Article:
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EU visa ban in Magnitsky’s case – finally?

Sergei Magnitsky, Russian anti-corruption lawyer, died in a Moscow detention centre on 19 November 2009. Before he was arrested, Mr Magnitsky worked for Hermitage Capital, an international investment fund. The company was conflicted with Russian authorities as it defended the interests of minority shareholders of the country’s leading corporations such as Gazprom oil and gas company.

Magnitsky had been detained and charged with financial fraud. As a number of facts suggest, the lawyer’s death in detention have been caused by the prison authorities’ failure to provide him with proper medical assistance after he was beaten by prison officers. Officially, the cause of death of the 37-year old attorney was “circulatory failure”.

The official probe launched into Magnitsky’s death has been heavily obstructed and failed to bring any explanation. In the aftermath, the US imposed a visa ban on 18 Russian officials and law enforcement officers implicated in the lawyer’s death. On their part, Russian authorities responded by prohibiting adoption of Russian orphan children by US citizens. What is more, the Russian government has decided to carry on with criminal proceedings against Mr Magnitsky even after his death.

However, this was impossible due to a provision of the country’s Criminal Procedure Code which read that criminal proceedings must be discontinued in the event of the suspect’s or defendant’s death. Yet, in Russia nothing is impossible. The country’s Constitutional Court ruled the Code was unconstitutional, holding that criminal proceedings pending against a suspect or a defendant who died after the case was instituted may be discontinued only with the consent of their family. Magnitsky’s mother, Natalya, has filed the relevant application but her submission was denied on the grounds that the woman “had no proper legal standing in the case”. In other words, a mother is not a family member.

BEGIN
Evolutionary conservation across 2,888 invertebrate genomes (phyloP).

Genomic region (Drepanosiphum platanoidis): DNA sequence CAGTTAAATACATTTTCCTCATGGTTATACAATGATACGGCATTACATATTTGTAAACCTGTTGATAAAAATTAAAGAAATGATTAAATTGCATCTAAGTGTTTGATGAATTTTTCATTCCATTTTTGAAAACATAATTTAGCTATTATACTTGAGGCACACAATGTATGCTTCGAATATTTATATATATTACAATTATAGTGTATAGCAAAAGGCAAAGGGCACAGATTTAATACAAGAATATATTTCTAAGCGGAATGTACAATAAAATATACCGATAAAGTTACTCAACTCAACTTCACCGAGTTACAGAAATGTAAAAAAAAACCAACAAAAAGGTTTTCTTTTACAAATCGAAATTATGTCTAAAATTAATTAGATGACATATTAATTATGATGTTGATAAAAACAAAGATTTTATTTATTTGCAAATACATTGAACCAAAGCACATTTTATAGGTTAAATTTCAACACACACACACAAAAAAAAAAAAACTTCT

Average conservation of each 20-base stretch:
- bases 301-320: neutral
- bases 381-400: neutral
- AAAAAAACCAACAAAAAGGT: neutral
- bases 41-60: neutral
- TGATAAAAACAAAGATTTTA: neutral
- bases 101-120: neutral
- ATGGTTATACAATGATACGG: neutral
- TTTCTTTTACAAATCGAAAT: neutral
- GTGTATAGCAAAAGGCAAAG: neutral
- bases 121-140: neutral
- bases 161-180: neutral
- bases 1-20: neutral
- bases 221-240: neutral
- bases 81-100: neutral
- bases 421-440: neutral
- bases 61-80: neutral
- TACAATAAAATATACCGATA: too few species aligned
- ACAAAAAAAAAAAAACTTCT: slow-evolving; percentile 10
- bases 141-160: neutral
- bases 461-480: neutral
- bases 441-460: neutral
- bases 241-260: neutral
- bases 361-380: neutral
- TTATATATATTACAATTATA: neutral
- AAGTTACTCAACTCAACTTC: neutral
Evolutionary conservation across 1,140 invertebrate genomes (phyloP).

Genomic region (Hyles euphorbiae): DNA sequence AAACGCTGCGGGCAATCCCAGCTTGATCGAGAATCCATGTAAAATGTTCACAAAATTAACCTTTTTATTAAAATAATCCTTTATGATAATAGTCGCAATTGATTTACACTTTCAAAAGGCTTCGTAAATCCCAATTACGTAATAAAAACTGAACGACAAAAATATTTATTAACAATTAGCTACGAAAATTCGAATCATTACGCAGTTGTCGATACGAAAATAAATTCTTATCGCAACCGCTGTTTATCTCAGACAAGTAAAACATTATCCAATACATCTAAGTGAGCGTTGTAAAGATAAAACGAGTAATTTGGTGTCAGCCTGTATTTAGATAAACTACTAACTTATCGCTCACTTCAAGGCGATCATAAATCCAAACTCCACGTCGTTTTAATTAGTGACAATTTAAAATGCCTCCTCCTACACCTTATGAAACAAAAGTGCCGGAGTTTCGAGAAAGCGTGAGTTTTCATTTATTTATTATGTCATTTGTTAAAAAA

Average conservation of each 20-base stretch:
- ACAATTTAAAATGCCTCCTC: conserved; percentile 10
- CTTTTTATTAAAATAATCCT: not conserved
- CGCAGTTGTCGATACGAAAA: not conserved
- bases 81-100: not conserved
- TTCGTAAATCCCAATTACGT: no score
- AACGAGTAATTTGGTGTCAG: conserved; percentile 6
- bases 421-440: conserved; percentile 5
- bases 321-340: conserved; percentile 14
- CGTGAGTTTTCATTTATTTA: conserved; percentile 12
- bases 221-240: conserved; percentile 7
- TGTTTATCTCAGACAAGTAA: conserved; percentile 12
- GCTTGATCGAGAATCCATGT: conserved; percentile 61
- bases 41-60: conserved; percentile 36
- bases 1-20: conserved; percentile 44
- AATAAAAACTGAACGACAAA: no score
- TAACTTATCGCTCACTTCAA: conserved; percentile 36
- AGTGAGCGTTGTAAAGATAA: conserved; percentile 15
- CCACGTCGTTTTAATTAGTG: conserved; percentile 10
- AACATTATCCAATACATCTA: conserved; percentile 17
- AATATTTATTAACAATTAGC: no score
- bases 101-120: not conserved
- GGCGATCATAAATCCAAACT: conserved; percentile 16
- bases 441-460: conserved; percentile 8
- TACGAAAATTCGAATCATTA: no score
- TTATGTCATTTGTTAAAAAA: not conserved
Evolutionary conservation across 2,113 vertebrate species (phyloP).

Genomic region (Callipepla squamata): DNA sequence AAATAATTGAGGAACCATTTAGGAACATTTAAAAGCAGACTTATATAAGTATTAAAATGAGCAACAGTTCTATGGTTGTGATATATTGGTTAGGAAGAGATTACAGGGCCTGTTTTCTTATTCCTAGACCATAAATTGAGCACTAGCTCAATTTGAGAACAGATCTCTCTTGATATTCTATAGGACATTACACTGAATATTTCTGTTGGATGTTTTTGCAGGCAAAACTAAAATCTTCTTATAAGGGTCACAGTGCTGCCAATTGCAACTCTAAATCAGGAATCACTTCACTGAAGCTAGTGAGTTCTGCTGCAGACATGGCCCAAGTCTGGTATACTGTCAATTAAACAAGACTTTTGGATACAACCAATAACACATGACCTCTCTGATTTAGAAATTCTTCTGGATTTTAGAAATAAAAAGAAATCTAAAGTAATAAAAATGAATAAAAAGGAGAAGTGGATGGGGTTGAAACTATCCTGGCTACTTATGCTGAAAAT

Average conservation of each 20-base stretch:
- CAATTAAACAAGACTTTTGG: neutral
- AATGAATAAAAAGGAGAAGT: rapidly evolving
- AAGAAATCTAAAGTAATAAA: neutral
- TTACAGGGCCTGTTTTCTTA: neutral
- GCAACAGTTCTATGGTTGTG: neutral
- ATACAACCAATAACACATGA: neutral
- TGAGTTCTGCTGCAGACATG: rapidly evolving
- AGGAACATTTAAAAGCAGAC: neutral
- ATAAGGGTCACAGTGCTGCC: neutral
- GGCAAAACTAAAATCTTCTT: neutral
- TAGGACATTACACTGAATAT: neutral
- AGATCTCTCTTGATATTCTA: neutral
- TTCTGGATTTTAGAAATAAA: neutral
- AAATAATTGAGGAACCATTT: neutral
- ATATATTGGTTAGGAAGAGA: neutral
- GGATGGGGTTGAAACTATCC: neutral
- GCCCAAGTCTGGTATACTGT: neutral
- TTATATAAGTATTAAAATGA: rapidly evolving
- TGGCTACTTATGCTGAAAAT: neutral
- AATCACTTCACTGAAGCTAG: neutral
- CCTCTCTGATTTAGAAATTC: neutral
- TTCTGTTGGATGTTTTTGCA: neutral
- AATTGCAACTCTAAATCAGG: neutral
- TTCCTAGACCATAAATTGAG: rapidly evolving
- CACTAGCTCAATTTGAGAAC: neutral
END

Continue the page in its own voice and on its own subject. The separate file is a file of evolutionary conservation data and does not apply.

Sergei Magnitsky was tried posthumously and found guilty in a judgment made on 11 July 2013 by a Tver court. His business associate, UK citizen William Browder, was sentenced in absentia to nine years in prison.

After Mr Magnitsky’s lawyers refused to take part in the trial the court appointed public defenders, who have not even considered appealing against the ruling.

On 23 October 2012 the European Parliament issued the recommendation to the Council of the European Union on establishing visa restrictions for Russian officials involved in the Sergei Magnitsky case. Unfortunately, the Council (acting as the Council of Foreign Affairs) has failed to respond to the recommendation in any way whatsoever.

Last week, the European Parliament’s Committee on Foreign Affairs decided to send to the EP the draft of a new recommendation to the Council of the European Union. The document names 32 individuals who should receive a visa ban. The draft is to be voted on by the European Parliament in early April.

I hope that after the draft is adopted by the EP, the Council of the European Union will change its approach and take a swift action. Such an action is needed not only because the events in and around Ukraine have created a favourable climate for the common European response. It is required due to the violations of basic human rights and principles of a democratic state ruled by law which cannot be tolerated by Europe.

The commentary has been prepared by Professor Ireneusz C. Kamiński, legal expert of the Helsinki Foundation for Human Rights, a fellow of the Institute of Law Studies of the Polish Academy of Sciences.

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